Excerpted From: Richard Delgado and Jean Stefancic, An Interest-convergence Explanation of the 2020-2022 Conservative Attack on Critical Race Theory: A Comment on Kyle Campbell's Legally Black: Material Constructions of Race in the Atlantic World, 22 Journal of Law in Society 287 (Spring, 2022) (74 Footnotes) (Full Document)


DelgadoStefancicCritical race theorists have often used interest convergence and other tools of “materialist” scholarship to explain events in the world of geopolitics including Brown v. Board of Education, breakthroughs in Latino/a legal rights, the 1964 Civil Rights Act, and even the election of Barack Obama. A leading casebook on civil rights law, Derrick Bell's Race, Racism, and American Law, offers an interest-convergence interpretation of the entire trajectory of U.S. civil rights beginning with colonial times and continuing until today.

Bell has passed, but his legacy lingers with many books and articles bearing his imprint, with a few detractors harshly critical. This, in turn, poses the question with which we will be concerned: Can Bell's trademark tool - interest convergence - help explain shifts in the fortunes of the very movement, Critical Race Theory (CRT), that he founded? Using a recent article by Kyle Campbell as our springboard, we assert that it can and does. Materialist analysis, like Bell's, is helpful not only for understanding events in the distant past, but it also helps explain ones taking place today.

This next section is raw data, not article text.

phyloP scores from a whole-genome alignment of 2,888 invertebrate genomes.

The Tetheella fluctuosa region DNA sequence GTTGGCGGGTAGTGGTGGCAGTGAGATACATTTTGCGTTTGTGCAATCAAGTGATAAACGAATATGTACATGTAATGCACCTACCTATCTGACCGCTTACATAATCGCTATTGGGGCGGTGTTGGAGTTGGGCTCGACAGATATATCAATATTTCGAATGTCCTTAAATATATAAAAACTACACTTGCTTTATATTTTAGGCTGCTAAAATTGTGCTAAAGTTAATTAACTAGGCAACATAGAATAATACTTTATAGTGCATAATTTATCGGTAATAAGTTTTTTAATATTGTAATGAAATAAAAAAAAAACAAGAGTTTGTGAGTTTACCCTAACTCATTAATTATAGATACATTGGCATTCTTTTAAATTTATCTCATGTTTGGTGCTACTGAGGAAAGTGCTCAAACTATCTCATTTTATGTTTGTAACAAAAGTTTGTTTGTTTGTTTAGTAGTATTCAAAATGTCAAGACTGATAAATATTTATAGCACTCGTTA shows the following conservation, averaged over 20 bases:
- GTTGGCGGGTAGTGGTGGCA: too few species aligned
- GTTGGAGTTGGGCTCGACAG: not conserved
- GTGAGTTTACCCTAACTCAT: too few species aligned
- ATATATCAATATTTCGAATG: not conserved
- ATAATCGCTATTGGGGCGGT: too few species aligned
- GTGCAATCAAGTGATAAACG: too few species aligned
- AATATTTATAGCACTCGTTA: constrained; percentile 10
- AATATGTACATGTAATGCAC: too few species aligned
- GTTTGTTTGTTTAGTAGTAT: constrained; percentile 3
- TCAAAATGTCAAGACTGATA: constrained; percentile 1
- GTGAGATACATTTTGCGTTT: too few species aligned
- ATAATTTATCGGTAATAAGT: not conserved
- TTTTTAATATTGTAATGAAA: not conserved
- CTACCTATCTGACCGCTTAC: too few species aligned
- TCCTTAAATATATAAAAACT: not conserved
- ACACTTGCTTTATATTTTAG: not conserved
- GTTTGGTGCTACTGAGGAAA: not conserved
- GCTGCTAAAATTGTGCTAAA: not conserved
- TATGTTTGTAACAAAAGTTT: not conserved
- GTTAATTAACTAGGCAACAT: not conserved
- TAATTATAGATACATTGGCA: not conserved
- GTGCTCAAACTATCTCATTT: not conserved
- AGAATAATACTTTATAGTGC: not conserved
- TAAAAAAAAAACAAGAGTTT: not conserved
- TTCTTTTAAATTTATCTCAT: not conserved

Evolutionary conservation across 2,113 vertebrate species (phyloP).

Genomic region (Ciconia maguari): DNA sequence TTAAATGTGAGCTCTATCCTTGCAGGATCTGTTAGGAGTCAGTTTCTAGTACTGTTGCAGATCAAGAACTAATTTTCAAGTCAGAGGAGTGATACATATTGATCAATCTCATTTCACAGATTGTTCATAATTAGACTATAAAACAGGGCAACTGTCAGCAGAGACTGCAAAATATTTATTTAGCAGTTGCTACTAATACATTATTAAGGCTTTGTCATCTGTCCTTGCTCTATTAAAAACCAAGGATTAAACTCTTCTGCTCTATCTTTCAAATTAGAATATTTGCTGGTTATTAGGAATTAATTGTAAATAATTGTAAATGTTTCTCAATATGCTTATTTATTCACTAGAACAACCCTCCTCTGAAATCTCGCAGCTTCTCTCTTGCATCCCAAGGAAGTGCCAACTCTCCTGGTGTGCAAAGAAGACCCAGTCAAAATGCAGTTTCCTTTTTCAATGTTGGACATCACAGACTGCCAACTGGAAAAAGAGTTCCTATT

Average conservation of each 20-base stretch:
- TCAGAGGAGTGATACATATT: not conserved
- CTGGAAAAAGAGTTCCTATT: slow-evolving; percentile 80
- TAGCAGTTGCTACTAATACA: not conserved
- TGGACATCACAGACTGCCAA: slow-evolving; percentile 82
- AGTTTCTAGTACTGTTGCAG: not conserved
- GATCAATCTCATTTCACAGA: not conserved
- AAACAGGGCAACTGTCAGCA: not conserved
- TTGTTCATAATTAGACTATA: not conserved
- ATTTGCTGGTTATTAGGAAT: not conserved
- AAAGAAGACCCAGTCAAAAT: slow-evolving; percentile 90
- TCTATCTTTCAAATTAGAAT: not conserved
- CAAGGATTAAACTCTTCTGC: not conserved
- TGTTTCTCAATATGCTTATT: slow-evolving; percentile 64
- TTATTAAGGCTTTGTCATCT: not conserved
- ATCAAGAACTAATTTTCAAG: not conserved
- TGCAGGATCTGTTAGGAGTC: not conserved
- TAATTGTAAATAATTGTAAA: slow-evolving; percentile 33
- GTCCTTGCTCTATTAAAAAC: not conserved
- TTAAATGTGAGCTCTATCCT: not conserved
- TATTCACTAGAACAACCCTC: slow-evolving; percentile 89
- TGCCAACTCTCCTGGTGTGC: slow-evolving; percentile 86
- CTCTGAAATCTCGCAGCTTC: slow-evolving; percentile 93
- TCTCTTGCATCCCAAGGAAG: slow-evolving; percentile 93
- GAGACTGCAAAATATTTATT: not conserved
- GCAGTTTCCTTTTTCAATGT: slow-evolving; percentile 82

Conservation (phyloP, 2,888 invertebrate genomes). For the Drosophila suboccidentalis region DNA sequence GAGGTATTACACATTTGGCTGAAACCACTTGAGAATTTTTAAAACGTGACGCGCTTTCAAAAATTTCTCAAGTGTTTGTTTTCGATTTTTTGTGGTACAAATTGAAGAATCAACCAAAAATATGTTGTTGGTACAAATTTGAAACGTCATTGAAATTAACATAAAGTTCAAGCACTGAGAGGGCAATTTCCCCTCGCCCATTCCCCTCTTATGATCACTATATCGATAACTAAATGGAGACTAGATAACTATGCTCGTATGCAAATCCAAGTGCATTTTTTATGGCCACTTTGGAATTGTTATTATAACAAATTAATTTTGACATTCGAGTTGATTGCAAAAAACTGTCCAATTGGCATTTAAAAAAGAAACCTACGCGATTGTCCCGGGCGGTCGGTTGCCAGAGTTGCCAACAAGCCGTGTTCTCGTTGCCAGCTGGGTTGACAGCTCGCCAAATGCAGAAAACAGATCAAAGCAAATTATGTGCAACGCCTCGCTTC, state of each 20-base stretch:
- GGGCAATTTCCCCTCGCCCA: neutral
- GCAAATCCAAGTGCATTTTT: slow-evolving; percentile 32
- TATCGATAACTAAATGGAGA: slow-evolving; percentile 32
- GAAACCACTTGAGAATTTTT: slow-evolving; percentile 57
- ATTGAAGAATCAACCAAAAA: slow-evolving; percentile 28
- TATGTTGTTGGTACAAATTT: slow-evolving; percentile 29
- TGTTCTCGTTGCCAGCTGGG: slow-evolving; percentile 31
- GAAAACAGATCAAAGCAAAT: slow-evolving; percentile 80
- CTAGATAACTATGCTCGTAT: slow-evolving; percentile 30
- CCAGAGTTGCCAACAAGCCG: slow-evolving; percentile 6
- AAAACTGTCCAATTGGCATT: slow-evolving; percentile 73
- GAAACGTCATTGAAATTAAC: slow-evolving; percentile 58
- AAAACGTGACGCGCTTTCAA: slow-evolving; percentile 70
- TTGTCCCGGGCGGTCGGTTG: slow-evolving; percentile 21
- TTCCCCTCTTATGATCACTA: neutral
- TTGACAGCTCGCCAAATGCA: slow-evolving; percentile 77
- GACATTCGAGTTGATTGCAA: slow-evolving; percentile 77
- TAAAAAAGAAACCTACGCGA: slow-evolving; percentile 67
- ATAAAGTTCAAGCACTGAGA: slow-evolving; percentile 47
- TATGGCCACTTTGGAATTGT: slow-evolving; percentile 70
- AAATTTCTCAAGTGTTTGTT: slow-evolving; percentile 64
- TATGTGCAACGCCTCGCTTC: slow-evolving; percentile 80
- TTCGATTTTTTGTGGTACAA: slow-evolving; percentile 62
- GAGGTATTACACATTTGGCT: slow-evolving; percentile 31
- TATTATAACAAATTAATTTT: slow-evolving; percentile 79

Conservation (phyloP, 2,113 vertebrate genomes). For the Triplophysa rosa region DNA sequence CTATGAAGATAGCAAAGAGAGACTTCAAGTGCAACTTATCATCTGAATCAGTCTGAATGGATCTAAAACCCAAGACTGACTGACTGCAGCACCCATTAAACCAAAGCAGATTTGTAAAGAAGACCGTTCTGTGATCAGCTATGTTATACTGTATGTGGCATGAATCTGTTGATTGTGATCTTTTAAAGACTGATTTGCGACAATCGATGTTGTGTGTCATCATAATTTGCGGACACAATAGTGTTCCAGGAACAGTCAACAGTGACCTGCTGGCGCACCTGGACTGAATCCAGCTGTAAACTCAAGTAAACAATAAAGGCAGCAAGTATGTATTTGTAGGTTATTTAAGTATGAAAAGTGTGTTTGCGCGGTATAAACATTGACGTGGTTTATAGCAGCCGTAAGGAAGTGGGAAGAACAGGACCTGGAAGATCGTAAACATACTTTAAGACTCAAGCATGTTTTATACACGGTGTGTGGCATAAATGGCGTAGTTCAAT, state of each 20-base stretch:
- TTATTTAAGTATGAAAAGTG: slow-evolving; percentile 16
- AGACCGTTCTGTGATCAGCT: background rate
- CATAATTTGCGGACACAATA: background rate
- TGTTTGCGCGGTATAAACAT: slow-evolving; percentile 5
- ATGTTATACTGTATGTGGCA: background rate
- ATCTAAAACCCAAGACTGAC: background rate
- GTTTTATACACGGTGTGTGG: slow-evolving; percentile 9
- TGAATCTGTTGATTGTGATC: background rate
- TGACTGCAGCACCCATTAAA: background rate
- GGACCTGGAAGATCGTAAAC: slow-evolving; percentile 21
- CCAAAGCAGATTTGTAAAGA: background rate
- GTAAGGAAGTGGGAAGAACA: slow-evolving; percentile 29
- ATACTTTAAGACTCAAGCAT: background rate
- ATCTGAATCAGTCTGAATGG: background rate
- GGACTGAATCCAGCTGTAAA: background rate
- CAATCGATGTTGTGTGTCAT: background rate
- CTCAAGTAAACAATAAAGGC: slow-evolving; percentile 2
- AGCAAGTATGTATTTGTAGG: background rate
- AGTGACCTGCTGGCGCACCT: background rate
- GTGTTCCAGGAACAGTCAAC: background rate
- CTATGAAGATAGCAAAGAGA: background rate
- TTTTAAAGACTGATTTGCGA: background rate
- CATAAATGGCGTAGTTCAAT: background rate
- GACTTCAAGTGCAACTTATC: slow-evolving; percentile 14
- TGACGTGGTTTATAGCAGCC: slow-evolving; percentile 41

In the final weeks of Donald Trump's presidency, Trump watched a program on Fox News in which an unheralded think-tank figure, Christopher Rufo, delivered a brief monologue castigating critical race theory. A few days later, in a lengthy diatribe at the National Archives Museum, Trump declaimed and expanded many of Rufo's criticisms and accused the movement of sowing social division and teaching students to hate America. A short time later, Trump promulgated an executive order that prohibited teaching or workplace trainings based on that approach and threatened to cut federal funding to institutions that violated the decree. Although the order was quickly struck down on constitutional grounds and revoked by President Joe Biden, many of his followers took up the hue and cry, confronting local school boards and pressuring state legislatures to enact anti-CRT bills patterned after Trump's initial measure.

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In his closing lines, Campbell concludes his review of the history of race's role in the story of three Atlantic societies by observing that

Wherever race, and thus racism, prevails, it does so because a dominant group ... decide[s] that its contemporary myths were insufficient to justify its oppression of another and set out to create new ones .... [T]he maltreatment of oppressed races will entrench itself in the law--and will continue as long as the material interests that incentivize that oppression continue .... The law is an expression of the political will of the ruling class; the only way to change the law is to change the class that rules.

If he is right--and we think he is--there will be a struggle between two groups. A collection of fierce, shrewd followers of a former occupant of the White House, on the one hand, and civil but dedicated teachers, college professors, and young people on the other will determine in great degree the direction of the United States in the years ahead.

John J. Sparkman Chair, University of Alabama School of Law.

Professor and Clement Research Affiliate, University of Alabama School of Law.